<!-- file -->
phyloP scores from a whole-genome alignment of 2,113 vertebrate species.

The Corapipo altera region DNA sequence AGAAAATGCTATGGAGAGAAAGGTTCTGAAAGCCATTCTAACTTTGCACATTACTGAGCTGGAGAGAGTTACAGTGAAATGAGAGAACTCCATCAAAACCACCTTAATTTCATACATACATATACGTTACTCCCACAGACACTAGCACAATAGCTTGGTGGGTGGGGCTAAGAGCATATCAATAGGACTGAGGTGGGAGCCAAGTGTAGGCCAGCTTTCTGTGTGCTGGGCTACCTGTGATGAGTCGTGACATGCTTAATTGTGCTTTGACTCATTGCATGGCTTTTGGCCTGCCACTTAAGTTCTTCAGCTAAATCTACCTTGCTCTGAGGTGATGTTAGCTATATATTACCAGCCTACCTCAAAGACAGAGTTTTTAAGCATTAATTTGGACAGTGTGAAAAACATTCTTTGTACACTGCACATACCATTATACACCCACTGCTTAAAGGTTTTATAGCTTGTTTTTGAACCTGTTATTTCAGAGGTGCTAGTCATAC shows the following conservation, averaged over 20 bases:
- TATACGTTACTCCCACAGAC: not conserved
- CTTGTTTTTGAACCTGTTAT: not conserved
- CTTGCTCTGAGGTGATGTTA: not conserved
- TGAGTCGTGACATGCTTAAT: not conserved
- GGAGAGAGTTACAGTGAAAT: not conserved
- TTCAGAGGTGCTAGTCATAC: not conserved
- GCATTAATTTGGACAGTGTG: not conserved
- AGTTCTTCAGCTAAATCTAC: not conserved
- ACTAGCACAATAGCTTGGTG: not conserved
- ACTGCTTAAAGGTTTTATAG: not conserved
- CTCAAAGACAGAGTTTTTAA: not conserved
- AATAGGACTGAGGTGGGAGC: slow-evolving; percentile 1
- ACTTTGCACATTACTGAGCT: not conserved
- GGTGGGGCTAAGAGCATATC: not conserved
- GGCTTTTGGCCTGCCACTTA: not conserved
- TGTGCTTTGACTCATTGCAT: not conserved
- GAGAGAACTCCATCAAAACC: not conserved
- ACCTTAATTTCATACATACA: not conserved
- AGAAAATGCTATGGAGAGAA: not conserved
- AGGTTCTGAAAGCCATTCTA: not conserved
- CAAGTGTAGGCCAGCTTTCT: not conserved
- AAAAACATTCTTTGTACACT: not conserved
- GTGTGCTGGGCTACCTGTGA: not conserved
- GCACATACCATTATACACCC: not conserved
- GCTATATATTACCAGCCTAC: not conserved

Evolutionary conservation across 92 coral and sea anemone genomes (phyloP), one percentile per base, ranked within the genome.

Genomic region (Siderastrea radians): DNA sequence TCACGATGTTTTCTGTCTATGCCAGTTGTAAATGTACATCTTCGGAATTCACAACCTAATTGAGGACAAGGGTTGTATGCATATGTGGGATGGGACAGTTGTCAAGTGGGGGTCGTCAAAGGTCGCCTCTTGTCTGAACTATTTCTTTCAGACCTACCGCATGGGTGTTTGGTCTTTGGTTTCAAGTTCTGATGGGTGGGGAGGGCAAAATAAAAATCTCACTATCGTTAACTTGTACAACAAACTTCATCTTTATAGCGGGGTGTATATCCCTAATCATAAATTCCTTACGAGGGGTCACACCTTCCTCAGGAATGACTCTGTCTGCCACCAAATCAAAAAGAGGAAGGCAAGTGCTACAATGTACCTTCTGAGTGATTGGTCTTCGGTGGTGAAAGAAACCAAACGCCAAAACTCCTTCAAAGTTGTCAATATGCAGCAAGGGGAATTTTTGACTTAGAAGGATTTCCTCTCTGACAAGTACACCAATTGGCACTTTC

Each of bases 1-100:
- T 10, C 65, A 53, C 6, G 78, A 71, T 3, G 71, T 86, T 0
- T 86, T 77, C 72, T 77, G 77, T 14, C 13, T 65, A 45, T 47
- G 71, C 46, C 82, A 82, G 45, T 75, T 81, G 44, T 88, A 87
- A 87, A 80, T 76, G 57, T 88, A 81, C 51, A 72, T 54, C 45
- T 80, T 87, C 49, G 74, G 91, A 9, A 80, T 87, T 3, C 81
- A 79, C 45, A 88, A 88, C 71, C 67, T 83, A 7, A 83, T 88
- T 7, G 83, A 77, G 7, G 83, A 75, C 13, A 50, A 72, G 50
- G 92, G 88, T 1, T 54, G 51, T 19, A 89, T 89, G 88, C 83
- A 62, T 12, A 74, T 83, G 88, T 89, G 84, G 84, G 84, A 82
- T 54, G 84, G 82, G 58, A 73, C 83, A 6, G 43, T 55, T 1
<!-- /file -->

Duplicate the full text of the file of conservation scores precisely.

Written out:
phyloP scores from a whole-genome alignment of 2,113 vertebrate species.

The Corapipo altera region DNA sequence AGAAAATGCTATGGAGAGAAAGGTTCTGAAAGCCATTCTAACTTTGCACATTACTGAGCTGGAGAGAGTTACAGTGAAATGAGAGAACTCCATCAAAACCACCTTAATTTCATACATACATATACGTTACTCCCACAGACACTAGCACAATAGCTTGGTGGGTGGGGCTAAGAGCATATCAATAGGACTGAGGTGGGAGCCAAGTGTAGGCCAGCTTTCTGTGTGCTGGGCTACCTGTGATGAGTCGTGACATGCTTAATTGTGCTTTGACTCATTGCATGGCTTTTGGCCTGCCACTTAAGTTCTTCAGCTAAATCTACCTTGCTCTGAGGTGATGTTAGCTATATATTACCAGCCTACCTCAAAGACAGAGTTTTTAAGCATTAATTTGGACAGTGTGAAAAACATTCTTTGTACACTGCACATACCATTATACACCCACTGCTTAAAGGTTTTATAGCTTGTTTTTGAACCTGTTATTTCAGAGGTGCTAGTCATAC shows the following conservation, averaged over 20 bases:
- TATACGTTACTCCCACAGAC: not conserved
- CTTGTTTTTGAACCTGTTAT: not conserved
- CTTGCTCTGAGGTGATGTTA: not conserved
- TGAGTCGTGACATGCTTAAT: not conserved
- GGAGAGAGTTACAGTGAAAT: not conserved
- TTCAGAGGTGCTAGTCATAC: not conserved
- GCATTAATTTGGACAGTGTG: not conserved
- AGTTCTTCAGCTAAATCTAC: not conserved
- ACTAGCACAATAGCTTGGTG: not conserved
- ACTGCTTAAAGGTTTTATAG: not conserved
- CTCAAAGACAGAGTTTTTAA: not conserved
- AATAGGACTGAGGTGGGAGC: slow-evolving; percentile 1
- ACTTTGCACATTACTGAGCT: not conserved
- GGTGGGGCTAAGAGCATATC: not conserved
- GGCTTTTGGCCTGCCACTTA: not conserved
- TGTGCTTTGACTCATTGCAT: not conserved
- GAGAGAACTCCATCAAAACC: not conserved
- ACCTTAATTTCATACATACA: not conserved
- AGAAAATGCTATGGAGAGAA: not conserved
- AGGTTCTGAAAGCCATTCTA: not conserved
- CAAGTGTAGGCCAGCTTTCT: not conserved
- AAAAACATTCTTTGTACACT: not conserved
- GTGTGCTGGGCTACCTGTGA: not conserved
- GCACATACCATTATACACCC: not conserved
- GCTATATATTACCAGCCTAC: not conserved

Evolutionary conservation across 92 coral and sea anemone genomes (phyloP), one percentile per base, ranked within the genome.

Genomic region (Siderastrea radians): DNA sequence TCACGATGTTTTCTGTCTATGCCAGTTGTAAATGTACATCTTCGGAATTCACAACCTAATTGAGGACAAGGGTTGTATGCATATGTGGGATGGGACAGTTGTCAAGTGGGGGTCGTCAAAGGTCGCCTCTTGTCTGAACTATTTCTTTCAGACCTACCGCATGGGTGTTTGGTCTTTGGTTTCAAGTTCTGATGGGTGGGGAGGGCAAAATAAAAATCTCACTATCGTTAACTTGTACAACAAACTTCATCTTTATAGCGGGGTGTATATCCCTAATCATAAATTCCTTACGAGGGGTCACACCTTCCTCAGGAATGACTCTGTCTGCCACCAAATCAAAAAGAGGAAGGCAAGTGCTACAATGTACCTTCTGAGTGATTGGTCTTCGGTGGTGAAAGAAACCAAACGCCAAAACTCCTTCAAAGTTGTCAATATGCAGCAAGGGGAATTTTTGACTTAGAAGGATTTCCTCTCTGACAAGTACACCAATTGGCACTTTC

Each of bases 1-100:
- T 10, C 65, A 53, C 6, G 78, A 71, T 3, G 71, T 86, T 0
- T 86, T 77, C 72, T 77, G 77, T 14, C 13, T 65, A 45, T 47
- G 71, C 46, C 82, A 82, G 45, T 75, T 81, G 44, T 88, A 87
- A 87, A 80, T 76, G 57, T 88, A 81, C 51, A 72, T 54, C 45
- T 80, T 87, C 49, G 74, G 91, A 9, A 80, T 87, T 3, C 81
- A 79, C 45, A 88, A 88, C 71, C 67, T 83, A 7, A 83, T 88
- T 7, G 83, A 77, G 7, G 83, A 75, C 13, A 50, A 72, G 50
- G 92, G 88, T 1, T 54, G 51, T 19, A 89, T 89, G 88, C 83
- A 62, T 12, A 74, T 83, G 88, T 89, G 84, G 84, G 84, A 82
- T 54, G 84, G 82, G 58, A 73, C 83, A 6, G 43, T 55, T 1